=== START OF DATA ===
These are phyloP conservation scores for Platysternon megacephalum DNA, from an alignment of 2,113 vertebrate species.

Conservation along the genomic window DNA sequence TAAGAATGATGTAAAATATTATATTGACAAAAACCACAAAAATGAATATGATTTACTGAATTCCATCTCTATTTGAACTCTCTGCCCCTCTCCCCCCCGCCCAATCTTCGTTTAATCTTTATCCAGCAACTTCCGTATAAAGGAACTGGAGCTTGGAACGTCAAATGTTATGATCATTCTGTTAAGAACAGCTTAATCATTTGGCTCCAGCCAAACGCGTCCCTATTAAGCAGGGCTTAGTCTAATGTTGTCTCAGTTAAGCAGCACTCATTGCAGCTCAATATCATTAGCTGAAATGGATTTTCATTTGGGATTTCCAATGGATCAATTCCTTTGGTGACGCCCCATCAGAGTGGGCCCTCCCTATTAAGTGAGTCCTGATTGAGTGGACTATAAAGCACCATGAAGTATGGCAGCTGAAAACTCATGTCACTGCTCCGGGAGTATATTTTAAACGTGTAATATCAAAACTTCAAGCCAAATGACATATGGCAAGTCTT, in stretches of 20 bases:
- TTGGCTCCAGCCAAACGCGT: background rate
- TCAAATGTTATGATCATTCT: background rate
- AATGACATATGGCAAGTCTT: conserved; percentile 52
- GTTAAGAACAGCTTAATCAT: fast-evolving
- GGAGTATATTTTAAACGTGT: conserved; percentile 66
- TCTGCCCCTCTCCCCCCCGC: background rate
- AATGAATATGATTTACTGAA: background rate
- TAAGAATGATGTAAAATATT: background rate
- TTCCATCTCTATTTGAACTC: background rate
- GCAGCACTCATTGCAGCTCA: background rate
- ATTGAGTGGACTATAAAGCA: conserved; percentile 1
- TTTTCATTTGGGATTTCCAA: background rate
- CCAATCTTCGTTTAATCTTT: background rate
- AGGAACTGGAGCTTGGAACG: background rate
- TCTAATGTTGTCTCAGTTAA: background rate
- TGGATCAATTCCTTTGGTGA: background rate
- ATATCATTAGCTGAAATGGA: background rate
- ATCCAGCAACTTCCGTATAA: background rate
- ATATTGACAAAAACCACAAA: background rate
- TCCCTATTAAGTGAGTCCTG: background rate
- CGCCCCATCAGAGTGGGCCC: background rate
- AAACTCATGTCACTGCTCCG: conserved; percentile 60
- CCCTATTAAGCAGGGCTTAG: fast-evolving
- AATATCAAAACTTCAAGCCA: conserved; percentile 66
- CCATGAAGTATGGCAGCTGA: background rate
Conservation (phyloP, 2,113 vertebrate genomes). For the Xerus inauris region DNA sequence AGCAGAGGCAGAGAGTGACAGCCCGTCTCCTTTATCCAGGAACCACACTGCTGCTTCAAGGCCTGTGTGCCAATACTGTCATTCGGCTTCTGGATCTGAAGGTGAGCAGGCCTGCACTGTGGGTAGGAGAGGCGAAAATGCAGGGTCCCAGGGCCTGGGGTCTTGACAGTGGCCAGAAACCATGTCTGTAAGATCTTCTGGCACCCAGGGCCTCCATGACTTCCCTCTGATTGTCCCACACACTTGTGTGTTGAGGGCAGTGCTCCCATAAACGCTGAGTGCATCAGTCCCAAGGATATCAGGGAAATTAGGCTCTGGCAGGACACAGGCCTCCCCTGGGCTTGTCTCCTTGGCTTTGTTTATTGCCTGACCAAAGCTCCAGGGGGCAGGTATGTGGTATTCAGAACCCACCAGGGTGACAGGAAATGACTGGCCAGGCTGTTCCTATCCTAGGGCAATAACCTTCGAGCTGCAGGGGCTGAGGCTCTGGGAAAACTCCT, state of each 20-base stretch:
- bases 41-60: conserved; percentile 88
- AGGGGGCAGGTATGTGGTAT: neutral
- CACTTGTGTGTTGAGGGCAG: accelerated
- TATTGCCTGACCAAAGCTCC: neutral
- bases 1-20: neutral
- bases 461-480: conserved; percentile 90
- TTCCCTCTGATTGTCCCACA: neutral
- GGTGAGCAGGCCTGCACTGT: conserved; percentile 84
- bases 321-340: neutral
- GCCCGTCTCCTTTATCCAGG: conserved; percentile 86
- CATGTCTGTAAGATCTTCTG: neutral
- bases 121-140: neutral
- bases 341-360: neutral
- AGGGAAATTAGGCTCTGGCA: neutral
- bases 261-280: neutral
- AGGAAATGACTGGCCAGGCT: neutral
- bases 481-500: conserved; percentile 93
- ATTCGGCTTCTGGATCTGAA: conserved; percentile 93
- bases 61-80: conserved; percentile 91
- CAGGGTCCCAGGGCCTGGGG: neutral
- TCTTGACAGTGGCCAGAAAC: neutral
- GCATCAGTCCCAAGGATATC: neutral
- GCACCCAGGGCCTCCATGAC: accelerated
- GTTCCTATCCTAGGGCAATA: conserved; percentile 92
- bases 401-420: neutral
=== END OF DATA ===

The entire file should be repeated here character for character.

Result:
These are phyloP conservation scores for Platysternon megacephalum DNA, from an alignment of 2,113 vertebrate species.

Conservation along the genomic window DNA sequence TAAGAATGATGTAAAATATTATATTGACAAAAACCACAAAAATGAATATGATTTACTGAATTCCATCTCTATTTGAACTCTCTGCCCCTCTCCCCCCCGCCCAATCTTCGTTTAATCTTTATCCAGCAACTTCCGTATAAAGGAACTGGAGCTTGGAACGTCAAATGTTATGATCATTCTGTTAAGAACAGCTTAATCATTTGGCTCCAGCCAAACGCGTCCCTATTAAGCAGGGCTTAGTCTAATGTTGTCTCAGTTAAGCAGCACTCATTGCAGCTCAATATCATTAGCTGAAATGGATTTTCATTTGGGATTTCCAATGGATCAATTCCTTTGGTGACGCCCCATCAGAGTGGGCCCTCCCTATTAAGTGAGTCCTGATTGAGTGGACTATAAAGCACCATGAAGTATGGCAGCTGAAAACTCATGTCACTGCTCCGGGAGTATATTTTAAACGTGTAATATCAAAACTTCAAGCCAAATGACATATGGCAAGTCTT, in stretches of 20 bases:
- TTGGCTCCAGCCAAACGCGT: background rate
- TCAAATGTTATGATCATTCT: background rate
- AATGACATATGGCAAGTCTT: conserved; percentile 52
- GTTAAGAACAGCTTAATCAT: fast-evolving
- GGAGTATATTTTAAACGTGT: conserved; percentile 66
- TCTGCCCCTCTCCCCCCCGC: background rate
- AATGAATATGATTTACTGAA: background rate
- TAAGAATGATGTAAAATATT: background rate
- TTCCATCTCTATTTGAACTC: background rate
- GCAGCACTCATTGCAGCTCA: background rate
- ATTGAGTGGACTATAAAGCA: conserved; percentile 1
- TTTTCATTTGGGATTTCCAA: background rate
- CCAATCTTCGTTTAATCTTT: background rate
- AGGAACTGGAGCTTGGAACG: background rate
- TCTAATGTTGTCTCAGTTAA: background rate
- TGGATCAATTCCTTTGGTGA: background rate
- ATATCATTAGCTGAAATGGA: background rate
- ATCCAGCAACTTCCGTATAA: background rate
- ATATTGACAAAAACCACAAA: background rate
- TCCCTATTAAGTGAGTCCTG: background rate
- CGCCCCATCAGAGTGGGCCC: background rate
- AAACTCATGTCACTGCTCCG: conserved; percentile 60
- CCCTATTAAGCAGGGCTTAG: fast-evolving
- AATATCAAAACTTCAAGCCA: conserved; percentile 66
- CCATGAAGTATGGCAGCTGA: background rate
Conservation (phyloP, 2,113 vertebrate genomes). For the Xerus inauris region DNA sequence AGCAGAGGCAGAGAGTGACAGCCCGTCTCCTTTATCCAGGAACCACACTGCTGCTTCAAGGCCTGTGTGCCAATACTGTCATTCGGCTTCTGGATCTGAAGGTGAGCAGGCCTGCACTGTGGGTAGGAGAGGCGAAAATGCAGGGTCCCAGGGCCTGGGGTCTTGACAGTGGCCAGAAACCATGTCTGTAAGATCTTCTGGCACCCAGGGCCTCCATGACTTCCCTCTGATTGTCCCACACACTTGTGTGTTGAGGGCAGTGCTCCCATAAACGCTGAGTGCATCAGTCCCAAGGATATCAGGGAAATTAGGCTCTGGCAGGACACAGGCCTCCCCTGGGCTTGTCTCCTTGGCTTTGTTTATTGCCTGACCAAAGCTCCAGGGGGCAGGTATGTGGTATTCAGAACCCACCAGGGTGACAGGAAATGACTGGCCAGGCTGTTCCTATCCTAGGGCAATAACCTTCGAGCTGCAGGGGCTGAGGCTCTGGGAAAACTCCT, state of each 20-base stretch:
- bases 41-60: conserved; percentile 88
- AGGGGGCAGGTATGTGGTAT: neutral
- CACTTGTGTGTTGAGGGCAG: accelerated
- TATTGCCTGACCAAAGCTCC: neutral
- bases 1-20: neutral
- bases 461-480: conserved; percentile 90
- TTCCCTCTGATTGTCCCACA: neutral
- GGTGAGCAGGCCTGCACTGT: conserved; percentile 84
- bases 321-340: neutral
- GCCCGTCTCCTTTATCCAGG: conserved; percentile 86
- CATGTCTGTAAGATCTTCTG: neutral
- bases 121-140: neutral
- bases 341-360: neutral
- AGGGAAATTAGGCTCTGGCA: neutral
- bases 261-280: neutral
- AGGAAATGACTGGCCAGGCT: neutral
- bases 481-500: conserved; percentile 93
- ATTCGGCTTCTGGATCTGAA: conserved; percentile 93
- bases 61-80: conserved; percentile 91
- CAGGGTCCCAGGGCCTGGGG: neutral
- TCTTGACAGTGGCCAGAAAC: neutral
- GCATCAGTCCCAAGGATATC: neutral
- GCACCCAGGGCCTCCATGAC: accelerated
- GTTCCTATCCTAGGGCAATA: conserved; percentile 92
- bases 401-420: neutral